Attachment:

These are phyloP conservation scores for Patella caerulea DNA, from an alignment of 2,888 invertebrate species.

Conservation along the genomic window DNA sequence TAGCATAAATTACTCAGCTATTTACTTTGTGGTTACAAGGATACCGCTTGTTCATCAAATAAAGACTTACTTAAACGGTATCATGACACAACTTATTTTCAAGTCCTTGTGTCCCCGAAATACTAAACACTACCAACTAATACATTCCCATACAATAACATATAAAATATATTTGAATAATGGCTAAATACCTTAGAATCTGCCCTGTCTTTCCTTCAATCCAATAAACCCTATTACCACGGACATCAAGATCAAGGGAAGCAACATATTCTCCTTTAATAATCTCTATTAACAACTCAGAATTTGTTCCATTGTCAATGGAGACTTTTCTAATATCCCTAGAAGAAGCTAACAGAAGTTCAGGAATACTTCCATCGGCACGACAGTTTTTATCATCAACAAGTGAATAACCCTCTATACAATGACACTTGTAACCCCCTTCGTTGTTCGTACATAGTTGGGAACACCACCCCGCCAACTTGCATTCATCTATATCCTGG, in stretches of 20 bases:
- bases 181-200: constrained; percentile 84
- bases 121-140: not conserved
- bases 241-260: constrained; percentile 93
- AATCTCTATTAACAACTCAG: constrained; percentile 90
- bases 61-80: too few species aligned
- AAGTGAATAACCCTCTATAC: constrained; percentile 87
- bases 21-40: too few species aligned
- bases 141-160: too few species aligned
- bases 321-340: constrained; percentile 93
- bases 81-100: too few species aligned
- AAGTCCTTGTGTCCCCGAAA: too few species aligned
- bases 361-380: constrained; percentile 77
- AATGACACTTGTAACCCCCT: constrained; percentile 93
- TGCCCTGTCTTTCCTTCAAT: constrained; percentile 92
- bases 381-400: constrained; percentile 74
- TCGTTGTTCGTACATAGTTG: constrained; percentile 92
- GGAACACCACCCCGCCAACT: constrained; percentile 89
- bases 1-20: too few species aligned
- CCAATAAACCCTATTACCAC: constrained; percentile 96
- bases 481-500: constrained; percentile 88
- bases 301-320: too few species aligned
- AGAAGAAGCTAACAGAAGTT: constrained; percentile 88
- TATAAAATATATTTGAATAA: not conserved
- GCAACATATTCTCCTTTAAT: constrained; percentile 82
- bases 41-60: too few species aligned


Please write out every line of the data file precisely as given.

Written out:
These are phyloP conservation scores for Patella caerulea DNA, from an alignment of 2,888 invertebrate species.

Conservation along the genomic window DNA sequence TAGCATAAATTACTCAGCTATTTACTTTGTGGTTACAAGGATACCGCTTGTTCATCAAATAAAGACTTACTTAAACGGTATCATGACACAACTTATTTTCAAGTCCTTGTGTCCCCGAAATACTAAACACTACCAACTAATACATTCCCATACAATAACATATAAAATATATTTGAATAATGGCTAAATACCTTAGAATCTGCCCTGTCTTTCCTTCAATCCAATAAACCCTATTACCACGGACATCAAGATCAAGGGAAGCAACATATTCTCCTTTAATAATCTCTATTAACAACTCAGAATTTGTTCCATTGTCAATGGAGACTTTTCTAATATCCCTAGAAGAAGCTAACAGAAGTTCAGGAATACTTCCATCGGCACGACAGTTTTTATCATCAACAAGTGAATAACCCTCTATACAATGACACTTGTAACCCCCTTCGTTGTTCGTACATAGTTGGGAACACCACCCCGCCAACTTGCATTCATCTATATCCTGG, in stretches of 20 bases:
- bases 181-200: constrained; percentile 84
- bases 121-140: not conserved
- bases 241-260: constrained; percentile 93
- AATCTCTATTAACAACTCAG: constrained; percentile 90
- bases 61-80: too few species aligned
- AAGTGAATAACCCTCTATAC: constrained; percentile 87
- bases 21-40: too few species aligned
- bases 141-160: too few species aligned
- bases 321-340: constrained; percentile 93
- bases 81-100: too few species aligned
- AAGTCCTTGTGTCCCCGAAA: too few species aligned
- bases 361-380: constrained; percentile 77
- AATGACACTTGTAACCCCCT: constrained; percentile 93
- TGCCCTGTCTTTCCTTCAAT: constrained; percentile 92
- bases 381-400: constrained; percentile 74
- TCGTTGTTCGTACATAGTTG: constrained; percentile 92
- GGAACACCACCCCGCCAACT: constrained; percentile 89
- bases 1-20: too few species aligned
- CCAATAAACCCTATTACCAC: constrained; percentile 96
- bases 481-500: constrained; percentile 88
- bases 301-320: too few species aligned
- AGAAGAAGCTAACAGAAGTT: constrained; percentile 88
- TATAAAATATATTTGAATAA: not conserved
- GCAACATATTCTCCTTTAAT: constrained; percentile 82
- bases 41-60: too few species aligned